On 6 February 1819, the Singapore Treaty is signed between Raffles, Sultan Hussein and the Temenggong with Commanders from the accompanying seven ships witnessing the event. The Union Jack is officially raised. This date is recognised as the official founding of Singapore.

 


 

The foundation stone for Singapore’s first civil prison was laid by Captain Charles Edward Faber, in the presence of Governor Colonel William J. Butterworth C.B., a short distance from Outram MRT Station on 6 February 1847, Saturday morning. The prison was officially known as H.M. (Her Majesty’s) Prison, but was probably better known as ‘Outram Prison’ (a.k.a Outram Road Gaol). This is the only large prison facility until Changi Prison was built in 1936. Outram Prison was also the first regular female prison located within the main wings of the prison and was also the first major prison facility to use single cells to enhance security in Singapore. The Prison was once the site for the public execution of prisoners. After more than a hundred years, Pearl's Hill Prison, found to be old and unsuitable, was demolished in 1968.

 


 

The old racecourse at Farrer Park, or the Serangoon Road Race Course built in 1842, hosted grand parades such as the Centenary celebration of Singapore's founding on 6 February 1919. Centenary Day was to commemorate 100 years since Singapore's founding by Stamford Raffles. The Centenary Day saw celebrations held by each ethnic community, including the Arab community, the Chinese community, the Indian community and the Europeans. A special Centenary Day celebration committee was set up, headed by W. Peel, the Municipal Commissioner then.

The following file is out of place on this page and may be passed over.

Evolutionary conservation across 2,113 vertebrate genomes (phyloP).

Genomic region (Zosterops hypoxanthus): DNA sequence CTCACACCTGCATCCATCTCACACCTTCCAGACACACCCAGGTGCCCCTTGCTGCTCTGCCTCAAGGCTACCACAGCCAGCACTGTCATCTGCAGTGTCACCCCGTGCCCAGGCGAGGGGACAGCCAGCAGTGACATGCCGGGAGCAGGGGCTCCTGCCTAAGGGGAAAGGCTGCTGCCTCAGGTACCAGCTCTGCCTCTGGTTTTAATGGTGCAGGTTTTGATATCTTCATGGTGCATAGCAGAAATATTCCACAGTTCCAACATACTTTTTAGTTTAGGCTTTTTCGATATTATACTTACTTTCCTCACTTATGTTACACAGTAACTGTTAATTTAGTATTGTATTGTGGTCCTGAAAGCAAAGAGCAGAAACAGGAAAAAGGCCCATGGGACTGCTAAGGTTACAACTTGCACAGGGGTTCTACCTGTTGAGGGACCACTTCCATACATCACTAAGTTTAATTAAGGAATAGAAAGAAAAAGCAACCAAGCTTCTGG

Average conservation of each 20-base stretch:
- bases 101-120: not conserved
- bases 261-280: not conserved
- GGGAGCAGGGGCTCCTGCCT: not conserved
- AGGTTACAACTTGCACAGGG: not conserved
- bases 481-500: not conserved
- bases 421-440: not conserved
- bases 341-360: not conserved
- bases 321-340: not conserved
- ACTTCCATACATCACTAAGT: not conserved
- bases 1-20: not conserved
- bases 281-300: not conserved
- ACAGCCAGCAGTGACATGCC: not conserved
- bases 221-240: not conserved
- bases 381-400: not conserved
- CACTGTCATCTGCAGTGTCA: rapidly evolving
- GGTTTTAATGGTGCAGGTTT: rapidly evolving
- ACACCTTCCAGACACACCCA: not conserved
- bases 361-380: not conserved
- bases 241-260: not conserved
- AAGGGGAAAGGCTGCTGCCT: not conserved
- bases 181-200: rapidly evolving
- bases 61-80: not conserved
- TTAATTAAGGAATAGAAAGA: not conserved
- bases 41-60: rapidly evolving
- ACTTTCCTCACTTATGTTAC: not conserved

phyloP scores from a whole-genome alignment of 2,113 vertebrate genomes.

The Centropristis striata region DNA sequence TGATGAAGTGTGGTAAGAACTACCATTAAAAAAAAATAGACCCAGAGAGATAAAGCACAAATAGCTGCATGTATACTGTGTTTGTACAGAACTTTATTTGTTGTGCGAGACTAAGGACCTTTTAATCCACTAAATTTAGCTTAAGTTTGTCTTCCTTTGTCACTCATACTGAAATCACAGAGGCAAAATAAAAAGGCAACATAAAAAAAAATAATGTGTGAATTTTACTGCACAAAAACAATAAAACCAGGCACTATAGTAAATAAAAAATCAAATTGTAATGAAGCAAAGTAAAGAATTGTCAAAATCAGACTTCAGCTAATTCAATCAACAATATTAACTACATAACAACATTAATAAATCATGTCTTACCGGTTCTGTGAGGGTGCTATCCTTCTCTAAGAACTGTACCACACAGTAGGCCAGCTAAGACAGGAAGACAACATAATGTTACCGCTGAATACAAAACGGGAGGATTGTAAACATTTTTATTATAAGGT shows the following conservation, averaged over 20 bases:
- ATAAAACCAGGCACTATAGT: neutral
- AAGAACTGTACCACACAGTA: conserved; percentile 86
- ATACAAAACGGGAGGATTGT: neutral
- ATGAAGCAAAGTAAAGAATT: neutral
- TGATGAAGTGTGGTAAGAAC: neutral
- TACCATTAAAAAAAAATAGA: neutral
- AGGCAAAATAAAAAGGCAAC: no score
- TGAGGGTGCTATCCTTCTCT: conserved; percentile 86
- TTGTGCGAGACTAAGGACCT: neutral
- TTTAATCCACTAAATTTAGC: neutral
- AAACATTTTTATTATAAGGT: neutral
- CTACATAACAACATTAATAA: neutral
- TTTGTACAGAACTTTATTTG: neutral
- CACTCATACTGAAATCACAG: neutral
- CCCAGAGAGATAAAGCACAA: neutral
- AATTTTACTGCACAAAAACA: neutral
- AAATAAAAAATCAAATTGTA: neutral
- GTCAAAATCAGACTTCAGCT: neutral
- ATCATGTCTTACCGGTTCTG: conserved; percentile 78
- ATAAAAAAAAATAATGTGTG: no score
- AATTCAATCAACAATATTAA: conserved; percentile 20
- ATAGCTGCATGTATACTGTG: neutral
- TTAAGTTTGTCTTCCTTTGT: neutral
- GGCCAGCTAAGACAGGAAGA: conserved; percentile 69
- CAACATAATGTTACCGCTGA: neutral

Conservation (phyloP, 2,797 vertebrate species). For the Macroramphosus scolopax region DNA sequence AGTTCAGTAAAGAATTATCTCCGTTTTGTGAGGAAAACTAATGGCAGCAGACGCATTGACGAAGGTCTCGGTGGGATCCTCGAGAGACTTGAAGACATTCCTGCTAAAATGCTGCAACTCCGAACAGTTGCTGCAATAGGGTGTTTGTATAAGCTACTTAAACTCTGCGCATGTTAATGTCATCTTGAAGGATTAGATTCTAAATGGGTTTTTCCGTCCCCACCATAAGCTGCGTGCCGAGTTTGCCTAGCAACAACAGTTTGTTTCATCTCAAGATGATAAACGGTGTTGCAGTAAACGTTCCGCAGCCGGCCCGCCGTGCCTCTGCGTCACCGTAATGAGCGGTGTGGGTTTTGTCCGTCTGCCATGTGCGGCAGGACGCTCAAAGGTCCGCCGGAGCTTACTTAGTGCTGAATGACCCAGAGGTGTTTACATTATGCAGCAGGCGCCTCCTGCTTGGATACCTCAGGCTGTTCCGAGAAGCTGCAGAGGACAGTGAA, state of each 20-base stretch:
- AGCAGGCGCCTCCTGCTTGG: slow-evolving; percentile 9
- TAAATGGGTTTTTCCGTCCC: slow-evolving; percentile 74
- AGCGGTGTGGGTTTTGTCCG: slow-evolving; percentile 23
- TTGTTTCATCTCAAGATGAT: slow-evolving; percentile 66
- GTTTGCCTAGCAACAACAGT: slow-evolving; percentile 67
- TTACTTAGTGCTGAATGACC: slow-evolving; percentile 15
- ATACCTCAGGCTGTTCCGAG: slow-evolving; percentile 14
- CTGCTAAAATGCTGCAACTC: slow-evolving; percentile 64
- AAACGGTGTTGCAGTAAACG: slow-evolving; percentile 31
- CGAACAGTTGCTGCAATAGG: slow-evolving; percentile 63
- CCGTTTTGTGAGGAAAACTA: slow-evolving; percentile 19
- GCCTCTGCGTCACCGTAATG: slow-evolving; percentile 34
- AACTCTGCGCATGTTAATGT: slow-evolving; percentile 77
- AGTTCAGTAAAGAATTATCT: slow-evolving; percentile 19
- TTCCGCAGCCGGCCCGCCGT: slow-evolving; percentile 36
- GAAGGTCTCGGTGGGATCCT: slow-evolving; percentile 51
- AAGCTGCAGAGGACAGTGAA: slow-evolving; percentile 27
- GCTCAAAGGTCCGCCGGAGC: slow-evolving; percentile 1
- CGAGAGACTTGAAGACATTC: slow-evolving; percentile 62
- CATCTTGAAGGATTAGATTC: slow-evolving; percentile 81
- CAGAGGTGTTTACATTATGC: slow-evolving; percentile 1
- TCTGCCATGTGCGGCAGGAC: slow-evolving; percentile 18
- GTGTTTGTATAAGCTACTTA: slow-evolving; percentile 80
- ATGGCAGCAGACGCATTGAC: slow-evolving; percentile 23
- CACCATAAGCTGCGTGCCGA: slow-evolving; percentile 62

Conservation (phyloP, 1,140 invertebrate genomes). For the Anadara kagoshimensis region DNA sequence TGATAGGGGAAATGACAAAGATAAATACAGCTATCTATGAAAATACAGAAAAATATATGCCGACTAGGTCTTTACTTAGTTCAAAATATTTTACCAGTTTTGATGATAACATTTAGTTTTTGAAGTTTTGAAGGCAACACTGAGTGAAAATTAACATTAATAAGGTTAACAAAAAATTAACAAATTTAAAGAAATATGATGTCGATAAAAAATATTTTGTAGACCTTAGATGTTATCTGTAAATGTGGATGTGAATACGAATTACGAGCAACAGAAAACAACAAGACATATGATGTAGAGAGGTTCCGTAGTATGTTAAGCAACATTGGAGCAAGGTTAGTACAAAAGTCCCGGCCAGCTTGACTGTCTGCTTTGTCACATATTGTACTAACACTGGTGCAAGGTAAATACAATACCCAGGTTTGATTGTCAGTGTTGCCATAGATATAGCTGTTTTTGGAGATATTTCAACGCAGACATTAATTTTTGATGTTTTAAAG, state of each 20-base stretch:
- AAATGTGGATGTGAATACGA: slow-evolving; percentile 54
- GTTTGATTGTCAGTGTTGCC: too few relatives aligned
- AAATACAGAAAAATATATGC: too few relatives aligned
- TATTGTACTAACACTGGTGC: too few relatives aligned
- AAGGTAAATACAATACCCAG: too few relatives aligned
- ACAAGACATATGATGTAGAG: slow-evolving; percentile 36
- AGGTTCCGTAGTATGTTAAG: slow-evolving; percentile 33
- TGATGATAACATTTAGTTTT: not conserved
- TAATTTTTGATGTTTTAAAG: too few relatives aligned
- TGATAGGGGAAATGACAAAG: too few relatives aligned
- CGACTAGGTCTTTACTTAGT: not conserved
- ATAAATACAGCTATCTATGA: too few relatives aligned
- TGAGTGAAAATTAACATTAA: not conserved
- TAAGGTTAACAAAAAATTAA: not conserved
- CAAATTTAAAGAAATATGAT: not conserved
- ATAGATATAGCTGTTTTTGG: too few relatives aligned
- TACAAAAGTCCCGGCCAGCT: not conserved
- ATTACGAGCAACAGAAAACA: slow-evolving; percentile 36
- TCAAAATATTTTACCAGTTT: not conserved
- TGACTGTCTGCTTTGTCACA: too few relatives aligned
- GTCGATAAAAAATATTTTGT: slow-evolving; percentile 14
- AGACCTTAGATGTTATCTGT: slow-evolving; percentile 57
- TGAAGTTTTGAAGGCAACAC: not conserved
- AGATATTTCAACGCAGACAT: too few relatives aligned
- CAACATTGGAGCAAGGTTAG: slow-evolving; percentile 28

The Singapore Gun Club at Rifle Range Road was started in the early 1950s. It first operated from a tiny zinc-roofed wooden shed of about four square metres! Before the Japanese occupation of Singapore, British forces used the site at the present clubhouse as an ammunition depot. Over the years, World War II grenades, bombs and even pistols have been uncovered from within the shooting range. Mr F.G. London, a senior partner in the architectural firm of Swan & MacLaren, was responsible for the early set-up of the Singapore Gun Club. Construction for a proper clubhouse took six months to complete in the 1972. The Minister for Law and National Development, Mr E.W. Barker, officially opened the Singapore Gun Club on 6 February 1972.